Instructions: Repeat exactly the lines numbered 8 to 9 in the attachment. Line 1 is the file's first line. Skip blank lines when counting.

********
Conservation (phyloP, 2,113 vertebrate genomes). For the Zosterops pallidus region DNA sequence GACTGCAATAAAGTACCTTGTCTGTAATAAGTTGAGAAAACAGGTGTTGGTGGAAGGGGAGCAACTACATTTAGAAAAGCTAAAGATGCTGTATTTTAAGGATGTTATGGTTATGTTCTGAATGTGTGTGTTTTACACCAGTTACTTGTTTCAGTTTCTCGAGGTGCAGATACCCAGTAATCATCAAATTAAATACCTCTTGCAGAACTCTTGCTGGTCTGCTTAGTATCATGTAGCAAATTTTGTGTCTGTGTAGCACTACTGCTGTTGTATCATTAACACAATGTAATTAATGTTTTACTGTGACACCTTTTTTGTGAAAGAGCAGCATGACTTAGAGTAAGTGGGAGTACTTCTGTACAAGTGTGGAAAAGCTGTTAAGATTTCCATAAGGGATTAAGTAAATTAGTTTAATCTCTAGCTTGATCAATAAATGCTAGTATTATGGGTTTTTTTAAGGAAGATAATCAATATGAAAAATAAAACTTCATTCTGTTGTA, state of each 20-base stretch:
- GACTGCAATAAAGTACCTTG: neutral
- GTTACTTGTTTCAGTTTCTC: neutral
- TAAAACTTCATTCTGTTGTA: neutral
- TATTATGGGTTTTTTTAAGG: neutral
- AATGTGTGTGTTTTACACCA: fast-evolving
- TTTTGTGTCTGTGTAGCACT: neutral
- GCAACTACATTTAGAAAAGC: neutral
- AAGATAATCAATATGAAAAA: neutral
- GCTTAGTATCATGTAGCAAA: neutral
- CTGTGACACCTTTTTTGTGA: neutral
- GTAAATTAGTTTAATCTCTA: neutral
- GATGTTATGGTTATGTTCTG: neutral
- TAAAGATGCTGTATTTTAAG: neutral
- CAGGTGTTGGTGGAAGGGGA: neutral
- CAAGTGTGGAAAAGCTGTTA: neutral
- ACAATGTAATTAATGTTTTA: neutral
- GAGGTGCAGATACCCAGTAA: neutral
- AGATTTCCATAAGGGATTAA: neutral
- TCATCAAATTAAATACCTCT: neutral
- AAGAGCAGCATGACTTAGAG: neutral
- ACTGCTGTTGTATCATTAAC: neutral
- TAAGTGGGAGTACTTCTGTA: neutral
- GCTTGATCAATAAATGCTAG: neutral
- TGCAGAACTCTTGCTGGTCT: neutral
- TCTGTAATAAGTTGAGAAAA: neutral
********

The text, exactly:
- GCAACTACATTTAGAAAAGC: neutral
- AAGATAATCAATATGAAAAA: neutral